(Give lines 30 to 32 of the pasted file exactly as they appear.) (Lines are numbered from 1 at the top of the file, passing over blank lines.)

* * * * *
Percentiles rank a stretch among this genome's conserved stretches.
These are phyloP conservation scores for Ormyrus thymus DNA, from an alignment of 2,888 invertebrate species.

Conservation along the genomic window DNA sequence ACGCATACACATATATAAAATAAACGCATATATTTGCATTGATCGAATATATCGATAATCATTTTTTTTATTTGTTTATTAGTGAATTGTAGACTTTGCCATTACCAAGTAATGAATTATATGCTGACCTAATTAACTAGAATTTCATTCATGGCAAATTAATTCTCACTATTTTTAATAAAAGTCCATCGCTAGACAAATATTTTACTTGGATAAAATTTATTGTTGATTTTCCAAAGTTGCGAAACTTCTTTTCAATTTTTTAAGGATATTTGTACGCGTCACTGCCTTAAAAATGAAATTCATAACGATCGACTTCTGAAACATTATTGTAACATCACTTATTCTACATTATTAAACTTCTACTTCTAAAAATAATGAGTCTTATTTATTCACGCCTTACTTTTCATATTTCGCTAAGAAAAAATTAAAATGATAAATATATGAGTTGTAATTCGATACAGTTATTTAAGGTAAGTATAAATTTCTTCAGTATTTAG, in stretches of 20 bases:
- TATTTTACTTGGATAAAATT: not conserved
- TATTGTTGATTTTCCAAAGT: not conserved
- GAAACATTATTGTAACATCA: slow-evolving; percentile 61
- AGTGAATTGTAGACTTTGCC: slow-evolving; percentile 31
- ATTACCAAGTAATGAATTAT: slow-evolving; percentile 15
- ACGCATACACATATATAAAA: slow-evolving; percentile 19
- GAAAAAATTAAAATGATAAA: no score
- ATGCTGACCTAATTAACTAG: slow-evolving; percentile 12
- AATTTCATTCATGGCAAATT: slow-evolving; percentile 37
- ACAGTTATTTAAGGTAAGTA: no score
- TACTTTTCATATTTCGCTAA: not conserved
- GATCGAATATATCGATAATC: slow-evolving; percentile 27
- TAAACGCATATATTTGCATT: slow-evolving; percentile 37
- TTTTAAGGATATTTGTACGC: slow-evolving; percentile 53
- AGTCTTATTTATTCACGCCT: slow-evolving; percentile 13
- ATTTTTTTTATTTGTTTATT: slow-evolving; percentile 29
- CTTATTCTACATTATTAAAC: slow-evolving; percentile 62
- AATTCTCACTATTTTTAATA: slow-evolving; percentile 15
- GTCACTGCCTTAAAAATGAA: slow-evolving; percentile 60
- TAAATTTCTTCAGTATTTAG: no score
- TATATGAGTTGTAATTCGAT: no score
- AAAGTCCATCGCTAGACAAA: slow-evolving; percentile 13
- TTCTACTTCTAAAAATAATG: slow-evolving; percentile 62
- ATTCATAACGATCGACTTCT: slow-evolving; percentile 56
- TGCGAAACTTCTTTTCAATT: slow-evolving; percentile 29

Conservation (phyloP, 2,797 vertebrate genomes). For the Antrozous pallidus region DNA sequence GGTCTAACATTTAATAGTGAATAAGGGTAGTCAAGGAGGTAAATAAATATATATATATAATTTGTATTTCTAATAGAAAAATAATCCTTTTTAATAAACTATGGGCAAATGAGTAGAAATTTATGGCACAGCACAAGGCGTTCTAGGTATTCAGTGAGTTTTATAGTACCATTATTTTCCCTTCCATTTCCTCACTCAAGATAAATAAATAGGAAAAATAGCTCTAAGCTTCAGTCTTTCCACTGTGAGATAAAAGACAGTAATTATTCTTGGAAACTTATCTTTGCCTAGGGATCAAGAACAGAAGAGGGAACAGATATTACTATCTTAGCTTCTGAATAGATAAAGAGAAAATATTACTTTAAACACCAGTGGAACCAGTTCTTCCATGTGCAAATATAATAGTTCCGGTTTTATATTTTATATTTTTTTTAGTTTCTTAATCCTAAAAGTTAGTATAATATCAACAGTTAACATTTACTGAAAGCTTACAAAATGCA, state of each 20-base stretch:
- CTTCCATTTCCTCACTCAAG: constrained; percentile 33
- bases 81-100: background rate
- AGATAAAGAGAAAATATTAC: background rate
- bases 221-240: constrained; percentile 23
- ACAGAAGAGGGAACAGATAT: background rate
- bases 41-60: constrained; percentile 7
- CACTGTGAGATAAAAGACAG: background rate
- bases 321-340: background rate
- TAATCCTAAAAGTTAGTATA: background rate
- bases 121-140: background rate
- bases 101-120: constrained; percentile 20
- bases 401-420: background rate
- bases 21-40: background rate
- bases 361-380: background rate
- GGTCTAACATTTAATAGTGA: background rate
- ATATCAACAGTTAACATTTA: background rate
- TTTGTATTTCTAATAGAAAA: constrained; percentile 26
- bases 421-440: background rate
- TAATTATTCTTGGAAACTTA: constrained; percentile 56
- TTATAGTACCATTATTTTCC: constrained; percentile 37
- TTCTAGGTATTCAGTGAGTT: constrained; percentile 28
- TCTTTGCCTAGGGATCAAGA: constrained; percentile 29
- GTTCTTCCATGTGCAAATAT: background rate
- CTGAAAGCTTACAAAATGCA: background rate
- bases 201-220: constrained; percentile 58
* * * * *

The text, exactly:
- CTTCCATTTCCTCACTCAAG: constrained; percentile 33
- bases 81-100: background rate
- AGATAAAGAGAAAATATTAC: background rate